Almost everyone knows the story of our youngest child by now. I made sure of that.
How he was planned. How he wasn’t an accident. How you asked for him. How you told me you felt like “someone was missing from our family.” How you felt there was “another soul out there we needed – who was intended to complete us.” How I relented and we had our fifth child. How I’ve never quite caught my breath since.
But there’s more to his story. In honor of his 21st birthday and now that he’s officially an adult, it’s probably okay to share it. Statute of limitations and such.
I conceived right away. Maybe because my body was in practice? But I tried to hold you off on finding out for certain. Impossible. After the pregnancy was confirmed on Thanksgiving Day, we agreed not to tell anyone until I was further along.
You waited two full hours and told everyone at Thanksgiving dinner. I was further along I guess.
People often assume parents get blasé after they’ve had as many kids as we had. But a lot of the time parents are actually even MORE excited about subsequent pregnancies because they know the joy they’re in for. It was not our first rodeo and we were rodeo enthusiasts.
What’s more, he was our first child considerate enough to be born right on his due date. I’m not saying I love him the most because of that, but he and I certainly got off to a great start.
The red hair was the literal cherry on top.
We named him John. And Thomas. And called him Tommy. After my dad, my uncle and my great-grandfather. Infusing strength through legacy. Suspecting he would need it.
And boy did he.
Especially after the stunt we pulled next…it was bold, it was wild, and it was largely unprecedented. But I do not think it was illegal. Our friends and family gasped in shock. Unless they had just taken a sip of a beverage and then they just spewed their drink across the room.
Here’s an example of the level of pragmatism that veteran parents of 5 are capable of exhibiting:
In 2000, the year Tommy was born, there was a new restaurant chain opening up in Phoenix called Pei-Wei. A spin off of the popular PF Chang’s. We happened to meet the President of the company, who invited us to the VIP opening – which was to be the day after my due date. I assured him we would most likely attend, as I had yet to ever give birth on or before my due date.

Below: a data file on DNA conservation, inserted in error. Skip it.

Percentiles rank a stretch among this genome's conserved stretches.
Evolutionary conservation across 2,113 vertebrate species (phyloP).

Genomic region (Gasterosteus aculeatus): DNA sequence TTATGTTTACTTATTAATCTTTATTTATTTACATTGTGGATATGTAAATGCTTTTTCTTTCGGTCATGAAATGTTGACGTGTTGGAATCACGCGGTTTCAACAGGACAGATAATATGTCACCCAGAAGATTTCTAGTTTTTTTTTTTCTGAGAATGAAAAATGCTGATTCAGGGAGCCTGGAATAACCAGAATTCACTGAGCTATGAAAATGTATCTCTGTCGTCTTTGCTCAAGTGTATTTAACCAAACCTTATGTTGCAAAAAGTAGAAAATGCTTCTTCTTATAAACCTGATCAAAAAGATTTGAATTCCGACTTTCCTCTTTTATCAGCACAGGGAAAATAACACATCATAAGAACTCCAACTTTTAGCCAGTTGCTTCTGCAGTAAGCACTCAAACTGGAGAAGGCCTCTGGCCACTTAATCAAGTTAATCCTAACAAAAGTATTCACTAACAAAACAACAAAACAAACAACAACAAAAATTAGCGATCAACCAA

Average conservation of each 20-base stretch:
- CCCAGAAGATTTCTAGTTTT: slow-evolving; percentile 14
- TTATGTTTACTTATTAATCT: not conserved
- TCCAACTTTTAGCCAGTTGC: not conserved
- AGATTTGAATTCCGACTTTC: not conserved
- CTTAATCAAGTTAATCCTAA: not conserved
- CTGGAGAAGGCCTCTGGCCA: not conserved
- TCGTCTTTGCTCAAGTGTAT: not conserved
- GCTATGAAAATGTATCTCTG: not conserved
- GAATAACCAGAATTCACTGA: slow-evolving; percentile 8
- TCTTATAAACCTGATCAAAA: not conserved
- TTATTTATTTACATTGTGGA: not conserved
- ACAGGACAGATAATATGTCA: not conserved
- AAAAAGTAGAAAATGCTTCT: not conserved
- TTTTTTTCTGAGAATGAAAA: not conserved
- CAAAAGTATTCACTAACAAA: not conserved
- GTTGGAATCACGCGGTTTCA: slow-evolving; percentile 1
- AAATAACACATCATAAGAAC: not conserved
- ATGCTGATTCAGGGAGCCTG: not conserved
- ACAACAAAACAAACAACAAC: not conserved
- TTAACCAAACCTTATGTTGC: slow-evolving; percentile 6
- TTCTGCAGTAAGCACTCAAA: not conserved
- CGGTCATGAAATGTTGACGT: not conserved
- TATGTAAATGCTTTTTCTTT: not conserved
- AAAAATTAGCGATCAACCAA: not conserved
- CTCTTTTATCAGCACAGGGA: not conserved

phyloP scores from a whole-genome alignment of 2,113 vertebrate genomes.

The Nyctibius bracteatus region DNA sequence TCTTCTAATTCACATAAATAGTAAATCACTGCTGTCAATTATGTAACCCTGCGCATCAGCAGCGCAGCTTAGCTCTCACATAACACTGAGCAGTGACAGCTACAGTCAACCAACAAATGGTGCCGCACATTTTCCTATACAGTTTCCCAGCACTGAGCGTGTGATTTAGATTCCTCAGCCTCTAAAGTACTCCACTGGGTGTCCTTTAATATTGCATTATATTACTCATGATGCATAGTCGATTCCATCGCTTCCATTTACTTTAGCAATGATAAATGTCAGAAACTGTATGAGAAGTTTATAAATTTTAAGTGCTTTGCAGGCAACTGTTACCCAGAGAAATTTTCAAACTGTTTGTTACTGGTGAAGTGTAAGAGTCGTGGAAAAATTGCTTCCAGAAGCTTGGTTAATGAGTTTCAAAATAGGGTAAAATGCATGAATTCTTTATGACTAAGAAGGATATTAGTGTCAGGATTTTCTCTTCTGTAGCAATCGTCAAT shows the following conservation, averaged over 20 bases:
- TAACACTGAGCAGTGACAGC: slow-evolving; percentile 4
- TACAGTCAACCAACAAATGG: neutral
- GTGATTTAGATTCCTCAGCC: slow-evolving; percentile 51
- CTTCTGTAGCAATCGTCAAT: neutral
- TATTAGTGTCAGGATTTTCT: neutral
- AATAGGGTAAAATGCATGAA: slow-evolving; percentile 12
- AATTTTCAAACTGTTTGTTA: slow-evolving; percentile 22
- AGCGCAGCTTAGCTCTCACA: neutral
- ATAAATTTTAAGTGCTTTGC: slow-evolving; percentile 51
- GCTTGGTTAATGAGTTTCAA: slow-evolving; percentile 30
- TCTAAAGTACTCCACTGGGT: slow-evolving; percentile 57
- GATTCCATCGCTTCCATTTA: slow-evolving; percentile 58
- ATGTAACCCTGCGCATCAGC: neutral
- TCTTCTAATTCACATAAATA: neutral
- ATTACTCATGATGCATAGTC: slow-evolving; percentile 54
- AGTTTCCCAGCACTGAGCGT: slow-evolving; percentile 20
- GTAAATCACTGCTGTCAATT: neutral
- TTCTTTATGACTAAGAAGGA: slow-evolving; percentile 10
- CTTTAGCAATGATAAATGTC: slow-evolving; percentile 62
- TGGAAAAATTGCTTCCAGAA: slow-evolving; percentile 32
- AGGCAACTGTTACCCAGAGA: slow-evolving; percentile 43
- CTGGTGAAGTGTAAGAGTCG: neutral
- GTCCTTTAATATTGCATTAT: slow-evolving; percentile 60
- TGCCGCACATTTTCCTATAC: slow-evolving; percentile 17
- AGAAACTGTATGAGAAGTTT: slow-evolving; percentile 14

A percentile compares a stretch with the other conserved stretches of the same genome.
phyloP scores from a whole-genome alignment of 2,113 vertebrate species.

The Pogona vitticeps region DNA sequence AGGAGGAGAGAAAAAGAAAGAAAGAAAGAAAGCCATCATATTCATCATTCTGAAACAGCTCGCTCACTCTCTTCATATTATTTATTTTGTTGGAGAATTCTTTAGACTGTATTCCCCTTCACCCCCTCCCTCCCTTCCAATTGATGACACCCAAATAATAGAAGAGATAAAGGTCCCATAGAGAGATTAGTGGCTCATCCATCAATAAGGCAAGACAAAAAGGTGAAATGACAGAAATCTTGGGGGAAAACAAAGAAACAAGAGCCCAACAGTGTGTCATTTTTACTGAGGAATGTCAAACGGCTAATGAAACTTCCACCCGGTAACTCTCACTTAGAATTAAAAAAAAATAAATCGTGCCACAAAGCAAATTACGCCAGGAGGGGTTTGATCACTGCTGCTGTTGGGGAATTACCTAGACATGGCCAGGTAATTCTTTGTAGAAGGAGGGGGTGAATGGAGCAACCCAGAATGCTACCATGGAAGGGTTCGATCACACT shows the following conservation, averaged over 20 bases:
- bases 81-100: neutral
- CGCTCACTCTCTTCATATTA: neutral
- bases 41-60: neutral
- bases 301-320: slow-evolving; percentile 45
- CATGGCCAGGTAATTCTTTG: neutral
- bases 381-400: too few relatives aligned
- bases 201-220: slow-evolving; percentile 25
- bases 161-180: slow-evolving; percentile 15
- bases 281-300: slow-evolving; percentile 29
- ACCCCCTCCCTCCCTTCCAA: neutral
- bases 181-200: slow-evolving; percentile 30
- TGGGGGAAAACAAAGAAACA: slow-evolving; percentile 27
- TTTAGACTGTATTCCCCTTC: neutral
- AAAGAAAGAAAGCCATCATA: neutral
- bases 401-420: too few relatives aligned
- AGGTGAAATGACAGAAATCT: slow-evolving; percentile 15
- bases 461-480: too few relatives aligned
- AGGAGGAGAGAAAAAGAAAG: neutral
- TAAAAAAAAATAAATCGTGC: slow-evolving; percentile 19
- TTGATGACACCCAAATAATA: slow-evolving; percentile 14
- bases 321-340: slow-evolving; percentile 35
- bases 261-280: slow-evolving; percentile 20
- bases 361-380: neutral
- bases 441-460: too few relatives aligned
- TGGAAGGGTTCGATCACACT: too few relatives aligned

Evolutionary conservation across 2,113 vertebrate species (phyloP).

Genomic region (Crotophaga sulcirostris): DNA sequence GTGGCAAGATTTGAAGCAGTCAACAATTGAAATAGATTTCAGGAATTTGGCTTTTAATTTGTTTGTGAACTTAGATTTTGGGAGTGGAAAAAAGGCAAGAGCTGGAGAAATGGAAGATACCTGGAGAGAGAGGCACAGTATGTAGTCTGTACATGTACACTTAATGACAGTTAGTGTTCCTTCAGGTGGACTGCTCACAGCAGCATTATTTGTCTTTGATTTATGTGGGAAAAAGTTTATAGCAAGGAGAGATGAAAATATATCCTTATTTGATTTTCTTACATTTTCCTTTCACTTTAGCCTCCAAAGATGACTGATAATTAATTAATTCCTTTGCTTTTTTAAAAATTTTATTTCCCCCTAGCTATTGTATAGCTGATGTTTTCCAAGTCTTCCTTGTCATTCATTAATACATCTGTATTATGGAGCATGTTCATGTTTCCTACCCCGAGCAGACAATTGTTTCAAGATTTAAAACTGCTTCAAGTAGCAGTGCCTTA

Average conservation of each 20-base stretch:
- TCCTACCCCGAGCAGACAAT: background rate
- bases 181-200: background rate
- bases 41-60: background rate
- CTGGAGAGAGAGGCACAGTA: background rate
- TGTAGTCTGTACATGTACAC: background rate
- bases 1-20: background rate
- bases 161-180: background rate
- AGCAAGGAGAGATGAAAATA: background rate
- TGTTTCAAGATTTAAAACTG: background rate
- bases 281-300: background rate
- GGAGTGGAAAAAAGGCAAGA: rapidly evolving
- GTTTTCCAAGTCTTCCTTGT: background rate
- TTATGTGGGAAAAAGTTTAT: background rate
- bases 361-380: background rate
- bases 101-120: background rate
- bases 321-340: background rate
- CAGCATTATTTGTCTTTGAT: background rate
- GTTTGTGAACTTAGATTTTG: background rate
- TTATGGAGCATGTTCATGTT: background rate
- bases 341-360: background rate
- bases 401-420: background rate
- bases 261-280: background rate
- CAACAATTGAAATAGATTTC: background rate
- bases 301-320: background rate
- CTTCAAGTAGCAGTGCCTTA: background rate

The morning after Tommy was born, you and I were sitting in my hospital room gazing lovingly at our latest creation, when you reminded me about the new Asian bistro that was opening that day.
“Too bad we can’t go…” I wistfully mused.
“Who says we can’t?” You responded. “Hear me out…”
That’s when you explained that our little Tommy was the “safest he was ever going to be in his entire life” at that very moment in that hospital surrounded by all the doctors and nurses. “Baby professionals” I believe is how you referred to these individuals.
(Mildly offensive, as I fancied myself a “Baby Professional”)
“It’s all down hill for him from here!” you went on to enthusiastically explain. “Once we take him home, his life will literally be in danger every day. He’s safest here in the hospital. Let’s go grab some lunch!”
I must’ve looked dubious, because in one final push for a free lunch you added, “It’s cool – we’re cool, he’s cool!”
I knew you were cool, and obviously this was one cool little newborn, but I wasn’t sure I was quite THAT cool…
But I was starving. And, I couldn’t think of the last time I had eaten an entire meal in peace. And hospital food didn’t count.
So we went. Yes we did.
We discharged me from Chandler Regional Hospital, drove down the street to the opening of the Pei Wei Asian Bistro for lunch. We dined on lettuce wraps, Dan-Dan Noodles and Orange Chicken. Scrumptious. Then we hobb-nobbed a little.
After the party, we drove back to the hospital, matched my plastic hospital bracelet to the baby’s ankle bracelet, discharged our baby and took him home.
Everything was cool. Everyone was cool.
I met that baby for cocktails and birthday dinner the other night. I quipped that it was his first sip of alcohol ever. Pretty positive that was not the case, but he was sweet enough to play along.
He made our dinner reservations. For 5:30. (Obviously he had a full evening planned with friends and was squeezing me in early.) Nonetheless, I mismanaged my time and came skidding up to the valet on two wheels, per the usual. I’m sorta known for that.
I ran into the bar where he was waiting patiently for me. He’d already ordered his first cocktail. They’d already carded him.
“I’m sorry I’m late!” I said when I arrived at 5:45, armed with a litany of really excellent excuses.
“We’re cool!” our baby boy replied calmly taking a sip of God-knows-what.
I took a sip of my drink when they brought it, suddenly reminded of that day 21 years ago when we picked him up a little late from the hospital and how not much has changed except you aren’t here. But still…it’s cool.
He’s not holding anything against me. I know we’re cool.
One thought on ““I Know We’re Cool” (When Your Kid Manages to Survive Your Parenting Style…)”
As a mother of five, this one tugs at the heartstrings.